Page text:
The Letter (and Spirit) of Drug Import Laws
It's illegal (nudge, nudge) to buy prescriptions drugs (wink, wink) from other countries.
Don't Ask, Don't Tell continued...
Here's how the FDA puts it in a consumer advisory on its web site:
"Don't purchase from foreign web sites at this time because generally it
will be illegal to import the drugs bought from these sites, the risks are
greater, and there is very little the U.S. government can do if you get ripped
And there's the rub: the words "generally" and "at this
time." Under current law, stated in an FDA "guidance" paper titled
"Coverage of Personal Importations," the importation or interstate
shipment of unapproved new drugs is prohibited. The definition of
"unapproved" includes "foreign-made versions of U.S. approved drugs
that have not received FDA approval to demonstrate they meet the federal
requirements for safety and effectiveness. It is the importer's obligation to
demonstrate to the FDA that any drugs offered for importation have been
approved by FDA."
Under those rules, it appears to be illegal to import into the U.S. the
cholesterol-lowering drug Lipitor purchased in Canada, even though the drug is
made in Ireland for shipment to both the U.S. and Canada. To make things even
more confusing, the FDA guidance cites "circumstances in which FDA may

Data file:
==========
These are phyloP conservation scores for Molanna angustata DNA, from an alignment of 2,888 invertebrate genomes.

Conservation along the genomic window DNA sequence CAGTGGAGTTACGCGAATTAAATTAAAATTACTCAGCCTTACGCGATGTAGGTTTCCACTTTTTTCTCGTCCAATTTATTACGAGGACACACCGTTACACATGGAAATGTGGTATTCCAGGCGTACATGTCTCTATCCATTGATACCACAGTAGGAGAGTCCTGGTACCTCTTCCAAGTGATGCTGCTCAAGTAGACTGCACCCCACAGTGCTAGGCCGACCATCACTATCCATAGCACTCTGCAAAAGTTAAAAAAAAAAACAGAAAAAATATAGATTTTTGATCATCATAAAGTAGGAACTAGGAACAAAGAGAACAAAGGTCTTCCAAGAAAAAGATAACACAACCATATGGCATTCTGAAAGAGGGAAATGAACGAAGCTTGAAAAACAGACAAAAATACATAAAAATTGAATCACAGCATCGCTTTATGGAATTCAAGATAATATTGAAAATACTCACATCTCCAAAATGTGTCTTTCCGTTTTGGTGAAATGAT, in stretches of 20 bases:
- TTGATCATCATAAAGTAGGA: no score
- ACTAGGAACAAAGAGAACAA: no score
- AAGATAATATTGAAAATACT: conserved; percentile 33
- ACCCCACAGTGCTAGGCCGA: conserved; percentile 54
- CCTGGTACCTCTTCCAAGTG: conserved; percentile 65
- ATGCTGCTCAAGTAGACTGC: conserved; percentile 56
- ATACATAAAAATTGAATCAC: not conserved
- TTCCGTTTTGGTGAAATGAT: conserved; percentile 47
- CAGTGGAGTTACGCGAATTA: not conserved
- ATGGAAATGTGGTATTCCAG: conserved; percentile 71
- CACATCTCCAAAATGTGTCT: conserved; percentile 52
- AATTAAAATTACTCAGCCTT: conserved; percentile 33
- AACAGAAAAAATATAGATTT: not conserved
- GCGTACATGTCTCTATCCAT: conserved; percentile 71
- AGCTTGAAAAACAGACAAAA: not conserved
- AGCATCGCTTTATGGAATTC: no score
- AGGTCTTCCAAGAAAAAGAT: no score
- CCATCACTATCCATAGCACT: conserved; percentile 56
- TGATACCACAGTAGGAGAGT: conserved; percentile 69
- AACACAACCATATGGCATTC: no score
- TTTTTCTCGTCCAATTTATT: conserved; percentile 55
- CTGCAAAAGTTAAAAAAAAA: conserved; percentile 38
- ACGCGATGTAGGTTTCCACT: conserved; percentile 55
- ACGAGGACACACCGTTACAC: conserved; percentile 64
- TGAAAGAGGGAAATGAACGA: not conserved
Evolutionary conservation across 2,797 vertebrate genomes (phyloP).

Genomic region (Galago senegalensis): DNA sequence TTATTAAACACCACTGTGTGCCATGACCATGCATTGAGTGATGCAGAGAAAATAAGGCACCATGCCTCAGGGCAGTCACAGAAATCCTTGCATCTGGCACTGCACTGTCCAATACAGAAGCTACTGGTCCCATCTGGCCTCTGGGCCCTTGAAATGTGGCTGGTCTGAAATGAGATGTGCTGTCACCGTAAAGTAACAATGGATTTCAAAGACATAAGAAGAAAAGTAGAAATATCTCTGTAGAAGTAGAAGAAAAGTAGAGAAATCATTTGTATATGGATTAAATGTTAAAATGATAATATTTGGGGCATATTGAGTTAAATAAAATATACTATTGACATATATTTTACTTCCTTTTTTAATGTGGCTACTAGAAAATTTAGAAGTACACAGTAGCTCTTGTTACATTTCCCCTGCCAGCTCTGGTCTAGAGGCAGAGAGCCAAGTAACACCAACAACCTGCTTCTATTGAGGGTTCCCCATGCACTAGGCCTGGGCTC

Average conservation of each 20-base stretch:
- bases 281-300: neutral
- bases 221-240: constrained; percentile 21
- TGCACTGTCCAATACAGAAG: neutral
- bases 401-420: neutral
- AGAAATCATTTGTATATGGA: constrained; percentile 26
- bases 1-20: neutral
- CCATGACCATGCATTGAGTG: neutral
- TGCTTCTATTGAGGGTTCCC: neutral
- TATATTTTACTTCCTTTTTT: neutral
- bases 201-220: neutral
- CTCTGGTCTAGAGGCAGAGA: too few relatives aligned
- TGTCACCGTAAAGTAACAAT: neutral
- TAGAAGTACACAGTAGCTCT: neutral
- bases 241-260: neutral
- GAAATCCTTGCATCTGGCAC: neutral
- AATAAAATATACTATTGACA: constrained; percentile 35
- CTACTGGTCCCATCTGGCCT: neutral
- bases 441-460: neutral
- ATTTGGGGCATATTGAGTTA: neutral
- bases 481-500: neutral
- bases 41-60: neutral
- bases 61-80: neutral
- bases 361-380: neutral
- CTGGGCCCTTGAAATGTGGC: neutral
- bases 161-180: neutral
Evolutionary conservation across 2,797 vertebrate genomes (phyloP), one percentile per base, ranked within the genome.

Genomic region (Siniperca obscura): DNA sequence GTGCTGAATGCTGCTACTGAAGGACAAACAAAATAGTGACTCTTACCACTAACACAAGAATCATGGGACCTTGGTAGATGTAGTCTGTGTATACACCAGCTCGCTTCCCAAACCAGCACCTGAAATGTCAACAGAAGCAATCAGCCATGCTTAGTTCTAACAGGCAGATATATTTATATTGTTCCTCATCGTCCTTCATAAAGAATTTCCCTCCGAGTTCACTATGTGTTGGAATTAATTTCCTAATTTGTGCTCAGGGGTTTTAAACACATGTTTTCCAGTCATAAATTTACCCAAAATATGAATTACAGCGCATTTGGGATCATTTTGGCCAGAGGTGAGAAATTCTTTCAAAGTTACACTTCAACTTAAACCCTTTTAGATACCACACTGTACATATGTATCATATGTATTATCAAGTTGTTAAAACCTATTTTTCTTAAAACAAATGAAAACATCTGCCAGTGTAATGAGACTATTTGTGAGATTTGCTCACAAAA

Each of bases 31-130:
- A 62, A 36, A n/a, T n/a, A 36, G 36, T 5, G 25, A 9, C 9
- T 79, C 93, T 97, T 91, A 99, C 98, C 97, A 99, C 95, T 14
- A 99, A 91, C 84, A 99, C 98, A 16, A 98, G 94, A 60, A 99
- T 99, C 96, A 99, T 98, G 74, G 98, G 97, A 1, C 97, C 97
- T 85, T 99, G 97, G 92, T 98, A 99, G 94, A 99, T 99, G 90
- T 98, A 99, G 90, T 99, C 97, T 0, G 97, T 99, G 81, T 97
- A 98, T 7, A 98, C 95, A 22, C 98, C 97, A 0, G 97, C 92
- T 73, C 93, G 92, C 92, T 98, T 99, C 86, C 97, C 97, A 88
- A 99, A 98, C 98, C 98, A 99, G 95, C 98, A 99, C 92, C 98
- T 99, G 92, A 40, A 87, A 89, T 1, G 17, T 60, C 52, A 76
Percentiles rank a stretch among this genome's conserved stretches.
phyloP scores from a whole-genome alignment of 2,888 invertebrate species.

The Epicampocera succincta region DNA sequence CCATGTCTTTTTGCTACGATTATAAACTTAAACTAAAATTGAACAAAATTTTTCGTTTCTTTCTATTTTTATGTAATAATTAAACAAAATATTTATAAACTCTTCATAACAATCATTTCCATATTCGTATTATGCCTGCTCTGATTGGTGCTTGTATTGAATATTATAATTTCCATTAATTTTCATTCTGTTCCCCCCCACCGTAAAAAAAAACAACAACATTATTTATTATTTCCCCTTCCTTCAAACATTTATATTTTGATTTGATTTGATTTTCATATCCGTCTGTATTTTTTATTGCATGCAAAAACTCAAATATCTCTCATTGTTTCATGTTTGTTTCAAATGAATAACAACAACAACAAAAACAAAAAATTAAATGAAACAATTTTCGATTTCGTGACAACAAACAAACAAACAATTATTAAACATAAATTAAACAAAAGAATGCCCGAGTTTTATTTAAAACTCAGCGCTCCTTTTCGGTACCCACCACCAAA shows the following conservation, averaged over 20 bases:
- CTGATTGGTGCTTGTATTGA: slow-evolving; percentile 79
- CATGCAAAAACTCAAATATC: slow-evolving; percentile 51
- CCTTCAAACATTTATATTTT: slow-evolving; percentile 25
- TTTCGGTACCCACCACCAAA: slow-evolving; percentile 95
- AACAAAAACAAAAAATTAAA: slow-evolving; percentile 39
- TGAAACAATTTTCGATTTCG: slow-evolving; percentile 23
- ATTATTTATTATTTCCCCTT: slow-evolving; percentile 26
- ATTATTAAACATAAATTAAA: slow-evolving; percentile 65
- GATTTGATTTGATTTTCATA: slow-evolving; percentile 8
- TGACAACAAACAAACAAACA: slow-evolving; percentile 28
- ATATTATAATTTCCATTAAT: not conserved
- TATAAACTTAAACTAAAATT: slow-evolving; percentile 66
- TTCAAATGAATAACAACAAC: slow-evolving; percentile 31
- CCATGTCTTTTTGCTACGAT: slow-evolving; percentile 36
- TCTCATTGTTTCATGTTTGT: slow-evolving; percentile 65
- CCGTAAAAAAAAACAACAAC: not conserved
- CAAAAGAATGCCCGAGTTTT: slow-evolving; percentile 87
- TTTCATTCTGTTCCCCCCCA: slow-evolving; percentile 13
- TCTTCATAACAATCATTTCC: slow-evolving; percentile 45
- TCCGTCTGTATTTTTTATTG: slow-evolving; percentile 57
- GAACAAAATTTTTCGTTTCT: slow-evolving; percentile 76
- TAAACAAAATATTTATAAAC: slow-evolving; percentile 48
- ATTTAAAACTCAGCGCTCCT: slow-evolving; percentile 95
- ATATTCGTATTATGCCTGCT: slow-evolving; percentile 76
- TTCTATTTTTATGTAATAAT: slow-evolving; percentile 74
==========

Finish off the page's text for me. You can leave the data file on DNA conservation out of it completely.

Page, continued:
consider exercising enforcement discretion and refrain from taking legal action
against illegally imported drugs."
These extenuating circumstances include importing an unapproved drug for a
serious condition for which there may be no effective treatment available in
the U.S. But the drug can't be marketed to U.S. citizens by distributors of the
drug in question, the product can't be considered to "represent an
unreasonable risk," and the patient doing the importing has to be ready to
affirm in writing that the drug is for his/her own use. The patient also has to
be willing to furnish contact details for a physician in the U.S., or provide
"evidence that the product is for the continuation of a treatment begun in
a foreign country."
To hedge its bets, the FDA cautions that "even if all of the factors
noted in the guidance are present, the drugs remain illegal and the FDA may
decide that such drugs should be refused entry or seized. The guidance
represents the FDA's current thinking regarding the issues of personal
importation and is intended only to provide operating guidance for FDA
personnel. The guidance does not create any legally enforceable rights for the
public; nor does it operate to bind the FDA or the public."
As for the consequences, FDA associate commissioner for planning and policy
William Hubbard told the Wall Street Journal in March 2003 that
"any party participating in" an import plan in which a health insurer
or claims processor helps arrange a purchase in Canada "does so at its own
legal risk." The article also quotes Hubbard as saying that "our
highest enforcement priority would not be actions against consumers."